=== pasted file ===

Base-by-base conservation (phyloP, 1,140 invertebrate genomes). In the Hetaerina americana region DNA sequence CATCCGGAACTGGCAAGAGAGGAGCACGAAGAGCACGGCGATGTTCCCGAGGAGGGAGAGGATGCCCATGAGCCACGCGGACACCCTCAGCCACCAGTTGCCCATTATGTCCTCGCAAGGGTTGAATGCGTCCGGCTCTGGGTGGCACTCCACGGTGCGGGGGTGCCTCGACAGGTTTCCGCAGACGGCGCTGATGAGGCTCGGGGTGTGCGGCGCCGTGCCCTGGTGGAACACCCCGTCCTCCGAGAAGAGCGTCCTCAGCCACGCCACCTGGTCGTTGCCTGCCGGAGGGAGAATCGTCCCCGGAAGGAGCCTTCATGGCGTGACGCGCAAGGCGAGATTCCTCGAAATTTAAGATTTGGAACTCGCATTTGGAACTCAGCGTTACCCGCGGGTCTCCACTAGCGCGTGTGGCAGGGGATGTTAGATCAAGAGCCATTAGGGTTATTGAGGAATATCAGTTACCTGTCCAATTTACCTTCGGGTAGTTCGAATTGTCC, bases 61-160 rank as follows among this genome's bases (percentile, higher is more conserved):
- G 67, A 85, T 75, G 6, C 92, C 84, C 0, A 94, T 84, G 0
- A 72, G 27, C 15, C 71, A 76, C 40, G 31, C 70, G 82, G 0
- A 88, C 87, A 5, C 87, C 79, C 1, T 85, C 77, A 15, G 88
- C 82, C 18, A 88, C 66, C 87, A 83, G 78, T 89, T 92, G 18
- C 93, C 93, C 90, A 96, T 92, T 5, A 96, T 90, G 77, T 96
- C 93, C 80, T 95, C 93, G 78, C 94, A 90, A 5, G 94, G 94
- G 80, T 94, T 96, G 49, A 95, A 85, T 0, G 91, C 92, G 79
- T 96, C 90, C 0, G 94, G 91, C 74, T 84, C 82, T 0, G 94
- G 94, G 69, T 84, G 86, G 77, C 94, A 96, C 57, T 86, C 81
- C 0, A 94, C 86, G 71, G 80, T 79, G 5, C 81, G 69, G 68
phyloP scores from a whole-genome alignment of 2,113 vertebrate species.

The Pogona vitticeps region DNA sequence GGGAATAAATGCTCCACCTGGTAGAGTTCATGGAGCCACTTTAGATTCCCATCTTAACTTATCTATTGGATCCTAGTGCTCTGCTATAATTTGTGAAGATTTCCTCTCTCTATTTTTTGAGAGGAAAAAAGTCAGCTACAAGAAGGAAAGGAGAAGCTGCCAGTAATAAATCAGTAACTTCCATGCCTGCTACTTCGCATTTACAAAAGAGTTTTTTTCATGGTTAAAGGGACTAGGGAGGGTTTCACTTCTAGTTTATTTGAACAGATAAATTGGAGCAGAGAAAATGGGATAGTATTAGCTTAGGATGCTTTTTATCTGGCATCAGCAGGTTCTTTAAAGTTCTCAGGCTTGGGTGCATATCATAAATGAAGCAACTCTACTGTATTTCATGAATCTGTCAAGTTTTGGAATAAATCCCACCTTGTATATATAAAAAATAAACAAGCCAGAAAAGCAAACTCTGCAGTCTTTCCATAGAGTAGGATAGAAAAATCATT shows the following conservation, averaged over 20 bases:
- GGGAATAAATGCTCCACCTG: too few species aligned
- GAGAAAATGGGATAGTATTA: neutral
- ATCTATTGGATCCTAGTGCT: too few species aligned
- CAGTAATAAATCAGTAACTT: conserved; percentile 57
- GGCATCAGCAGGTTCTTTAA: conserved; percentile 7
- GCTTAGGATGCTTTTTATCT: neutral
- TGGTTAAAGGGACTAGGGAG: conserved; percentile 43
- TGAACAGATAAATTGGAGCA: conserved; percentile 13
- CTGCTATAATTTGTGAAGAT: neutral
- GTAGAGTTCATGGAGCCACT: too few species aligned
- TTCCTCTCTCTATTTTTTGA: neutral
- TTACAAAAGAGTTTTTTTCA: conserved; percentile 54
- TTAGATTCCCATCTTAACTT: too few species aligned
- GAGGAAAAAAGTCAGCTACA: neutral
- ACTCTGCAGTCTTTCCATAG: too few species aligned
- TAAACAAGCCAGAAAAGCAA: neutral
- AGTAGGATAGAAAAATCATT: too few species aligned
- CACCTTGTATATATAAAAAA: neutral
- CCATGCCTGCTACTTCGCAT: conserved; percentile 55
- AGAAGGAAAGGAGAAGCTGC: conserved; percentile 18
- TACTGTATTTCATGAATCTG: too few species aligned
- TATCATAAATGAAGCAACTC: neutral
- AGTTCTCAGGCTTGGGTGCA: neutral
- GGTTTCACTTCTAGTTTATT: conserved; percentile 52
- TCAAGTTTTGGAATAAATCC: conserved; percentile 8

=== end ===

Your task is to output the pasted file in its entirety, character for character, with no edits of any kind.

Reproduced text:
Base-by-base conservation (phyloP, 1,140 invertebrate genomes). In the Hetaerina americana region DNA sequence CATCCGGAACTGGCAAGAGAGGAGCACGAAGAGCACGGCGATGTTCCCGAGGAGGGAGAGGATGCCCATGAGCCACGCGGACACCCTCAGCCACCAGTTGCCCATTATGTCCTCGCAAGGGTTGAATGCGTCCGGCTCTGGGTGGCACTCCACGGTGCGGGGGTGCCTCGACAGGTTTCCGCAGACGGCGCTGATGAGGCTCGGGGTGTGCGGCGCCGTGCCCTGGTGGAACACCCCGTCCTCCGAGAAGAGCGTCCTCAGCCACGCCACCTGGTCGTTGCCTGCCGGAGGGAGAATCGTCCCCGGAAGGAGCCTTCATGGCGTGACGCGCAAGGCGAGATTCCTCGAAATTTAAGATTTGGAACTCGCATTTGGAACTCAGCGTTACCCGCGGGTCTCCACTAGCGCGTGTGGCAGGGGATGTTAGATCAAGAGCCATTAGGGTTATTGAGGAATATCAGTTACCTGTCCAATTTACCTTCGGGTAGTTCGAATTGTCC, bases 61-160 rank as follows among this genome's bases (percentile, higher is more conserved):
- G 67, A 85, T 75, G 6, C 92, C 84, C 0, A 94, T 84, G 0
- A 72, G 27, C 15, C 71, A 76, C 40, G 31, C 70, G 82, G 0
- A 88, C 87, A 5, C 87, C 79, C 1, T 85, C 77, A 15, G 88
- C 82, C 18, A 88, C 66, C 87, A 83, G 78, T 89, T 92, G 18
- C 93, C 93, C 90, A 96, T 92, T 5, A 96, T 90, G 77, T 96
- C 93, C 80, T 95, C 93, G 78, C 94, A 90, A 5, G 94, G 94
- G 80, T 94, T 96, G 49, A 95, A 85, T 0, G 91, C 92, G 79
- T 96, C 90, C 0, G 94, G 91, C 74, T 84, C 82, T 0, G 94
- G 94, G 69, T 84, G 86, G 77, C 94, A 96, C 57, T 86, C 81
- C 0, A 94, C 86, G 71, G 80, T 79, G 5, C 81, G 69, G 68
phyloP scores from a whole-genome alignment of 2,113 vertebrate species.

The Pogona vitticeps region DNA sequence GGGAATAAATGCTCCACCTGGTAGAGTTCATGGAGCCACTTTAGATTCCCATCTTAACTTATCTATTGGATCCTAGTGCTCTGCTATAATTTGTGAAGATTTCCTCTCTCTATTTTTTGAGAGGAAAAAAGTCAGCTACAAGAAGGAAAGGAGAAGCTGCCAGTAATAAATCAGTAACTTCCATGCCTGCTACTTCGCATTTACAAAAGAGTTTTTTTCATGGTTAAAGGGACTAGGGAGGGTTTCACTTCTAGTTTATTTGAACAGATAAATTGGAGCAGAGAAAATGGGATAGTATTAGCTTAGGATGCTTTTTATCTGGCATCAGCAGGTTCTTTAAAGTTCTCAGGCTTGGGTGCATATCATAAATGAAGCAACTCTACTGTATTTCATGAATCTGTCAAGTTTTGGAATAAATCCCACCTTGTATATATAAAAAATAAACAAGCCAGAAAAGCAAACTCTGCAGTCTTTCCATAGAGTAGGATAGAAAAATCATT shows the following conservation, averaged over 20 bases:
- GGGAATAAATGCTCCACCTG: too few species aligned
- GAGAAAATGGGATAGTATTA: neutral
- ATCTATTGGATCCTAGTGCT: too few species aligned
- CAGTAATAAATCAGTAACTT: conserved; percentile 57
- GGCATCAGCAGGTTCTTTAA: conserved; percentile 7
- GCTTAGGATGCTTTTTATCT: neutral
- TGGTTAAAGGGACTAGGGAG: conserved; percentile 43
- TGAACAGATAAATTGGAGCA: conserved; percentile 13
- CTGCTATAATTTGTGAAGAT: neutral
- GTAGAGTTCATGGAGCCACT: too few species aligned
- TTCCTCTCTCTATTTTTTGA: neutral
- TTACAAAAGAGTTTTTTTCA: conserved; percentile 54
- TTAGATTCCCATCTTAACTT: too few species aligned
- GAGGAAAAAAGTCAGCTACA: neutral
- ACTCTGCAGTCTTTCCATAG: too few species aligned
- TAAACAAGCCAGAAAAGCAA: neutral
- AGTAGGATAGAAAAATCATT: too few species aligned
- CACCTTGTATATATAAAAAA: neutral
- CCATGCCTGCTACTTCGCAT: conserved; percentile 55
- AGAAGGAAAGGAGAAGCTGC: conserved; percentile 18
- TACTGTATTTCATGAATCTG: too few species aligned
- TATCATAAATGAAGCAACTC: neutral
- AGTTCTCAGGCTTGGGTGCA: neutral
- GGTTTCACTTCTAGTTTATT: conserved; percentile 52
- TCAAGTTTTGGAATAAATCC: conserved; percentile 8